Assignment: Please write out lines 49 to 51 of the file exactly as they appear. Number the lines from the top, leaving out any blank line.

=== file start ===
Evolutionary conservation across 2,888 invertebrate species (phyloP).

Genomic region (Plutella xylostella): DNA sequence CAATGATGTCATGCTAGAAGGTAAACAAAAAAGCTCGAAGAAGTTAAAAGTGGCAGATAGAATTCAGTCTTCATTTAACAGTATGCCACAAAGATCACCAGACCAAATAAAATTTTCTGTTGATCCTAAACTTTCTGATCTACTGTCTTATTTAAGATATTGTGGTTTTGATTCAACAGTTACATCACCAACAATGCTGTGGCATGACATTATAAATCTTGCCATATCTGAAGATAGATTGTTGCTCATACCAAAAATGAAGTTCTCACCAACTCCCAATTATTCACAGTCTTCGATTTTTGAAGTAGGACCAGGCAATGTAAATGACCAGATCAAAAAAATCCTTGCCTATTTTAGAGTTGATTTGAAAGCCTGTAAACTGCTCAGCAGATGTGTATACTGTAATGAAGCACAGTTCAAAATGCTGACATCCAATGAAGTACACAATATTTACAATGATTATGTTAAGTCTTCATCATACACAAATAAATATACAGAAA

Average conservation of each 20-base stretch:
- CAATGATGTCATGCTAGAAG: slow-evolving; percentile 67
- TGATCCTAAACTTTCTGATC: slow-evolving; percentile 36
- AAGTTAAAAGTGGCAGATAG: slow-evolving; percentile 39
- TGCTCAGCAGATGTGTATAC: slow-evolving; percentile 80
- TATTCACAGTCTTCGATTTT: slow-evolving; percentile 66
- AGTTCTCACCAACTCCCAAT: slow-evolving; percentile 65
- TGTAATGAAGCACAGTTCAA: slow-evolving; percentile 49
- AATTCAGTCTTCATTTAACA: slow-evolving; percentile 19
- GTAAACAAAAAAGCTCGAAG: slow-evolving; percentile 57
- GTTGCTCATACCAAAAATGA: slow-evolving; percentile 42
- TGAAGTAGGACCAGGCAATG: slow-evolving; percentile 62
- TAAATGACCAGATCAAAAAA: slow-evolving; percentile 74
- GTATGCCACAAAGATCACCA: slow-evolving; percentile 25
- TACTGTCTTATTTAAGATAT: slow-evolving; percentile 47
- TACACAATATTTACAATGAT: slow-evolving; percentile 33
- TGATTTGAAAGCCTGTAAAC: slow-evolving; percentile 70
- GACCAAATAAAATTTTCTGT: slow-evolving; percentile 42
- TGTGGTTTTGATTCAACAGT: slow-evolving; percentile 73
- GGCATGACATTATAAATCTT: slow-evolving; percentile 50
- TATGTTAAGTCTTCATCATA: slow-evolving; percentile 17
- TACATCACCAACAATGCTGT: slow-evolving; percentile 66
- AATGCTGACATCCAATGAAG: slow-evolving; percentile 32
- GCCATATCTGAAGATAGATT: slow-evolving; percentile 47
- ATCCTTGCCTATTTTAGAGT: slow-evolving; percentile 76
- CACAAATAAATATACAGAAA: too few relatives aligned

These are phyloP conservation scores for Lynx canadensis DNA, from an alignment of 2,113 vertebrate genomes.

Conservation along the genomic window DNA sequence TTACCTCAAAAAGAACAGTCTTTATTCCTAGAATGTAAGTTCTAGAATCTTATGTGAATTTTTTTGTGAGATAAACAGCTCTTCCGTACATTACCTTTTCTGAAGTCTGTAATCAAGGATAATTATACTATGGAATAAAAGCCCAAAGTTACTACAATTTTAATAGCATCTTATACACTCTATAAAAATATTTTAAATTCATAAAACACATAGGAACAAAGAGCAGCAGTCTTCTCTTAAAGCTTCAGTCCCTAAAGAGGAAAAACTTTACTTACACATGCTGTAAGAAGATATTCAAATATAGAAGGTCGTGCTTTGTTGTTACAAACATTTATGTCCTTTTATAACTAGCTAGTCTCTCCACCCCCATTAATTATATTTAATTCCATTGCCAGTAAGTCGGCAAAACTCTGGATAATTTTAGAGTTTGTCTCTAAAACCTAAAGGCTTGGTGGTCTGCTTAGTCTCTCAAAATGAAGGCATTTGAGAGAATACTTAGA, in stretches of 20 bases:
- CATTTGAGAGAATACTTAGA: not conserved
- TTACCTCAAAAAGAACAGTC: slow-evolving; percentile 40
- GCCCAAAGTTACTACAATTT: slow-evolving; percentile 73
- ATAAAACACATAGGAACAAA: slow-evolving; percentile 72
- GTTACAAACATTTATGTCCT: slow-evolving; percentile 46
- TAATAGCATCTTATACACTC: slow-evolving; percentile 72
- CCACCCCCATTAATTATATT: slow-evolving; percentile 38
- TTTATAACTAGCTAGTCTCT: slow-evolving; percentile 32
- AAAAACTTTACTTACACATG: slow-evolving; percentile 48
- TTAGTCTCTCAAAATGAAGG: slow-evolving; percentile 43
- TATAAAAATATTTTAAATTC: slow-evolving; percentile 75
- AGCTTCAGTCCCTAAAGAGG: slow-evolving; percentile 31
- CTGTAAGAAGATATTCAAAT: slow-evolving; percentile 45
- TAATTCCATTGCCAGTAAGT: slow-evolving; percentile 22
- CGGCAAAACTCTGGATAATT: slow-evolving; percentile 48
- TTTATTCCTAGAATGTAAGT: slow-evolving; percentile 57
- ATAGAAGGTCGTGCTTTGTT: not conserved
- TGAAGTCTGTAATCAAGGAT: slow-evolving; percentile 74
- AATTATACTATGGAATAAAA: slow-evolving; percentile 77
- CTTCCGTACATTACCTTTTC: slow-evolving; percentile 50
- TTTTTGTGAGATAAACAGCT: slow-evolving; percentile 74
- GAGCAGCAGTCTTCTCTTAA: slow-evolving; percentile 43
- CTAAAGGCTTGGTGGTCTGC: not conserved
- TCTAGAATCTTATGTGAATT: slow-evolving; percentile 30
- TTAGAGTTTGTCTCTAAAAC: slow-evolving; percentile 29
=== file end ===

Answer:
- AATTATACTATGGAATAAAA: slow-evolving; percentile 77
- CTTCCGTACATTACCTTTTC: slow-evolving; percentile 50
- TTTTTGTGAGATAAACAGCT: slow-evolving; percentile 74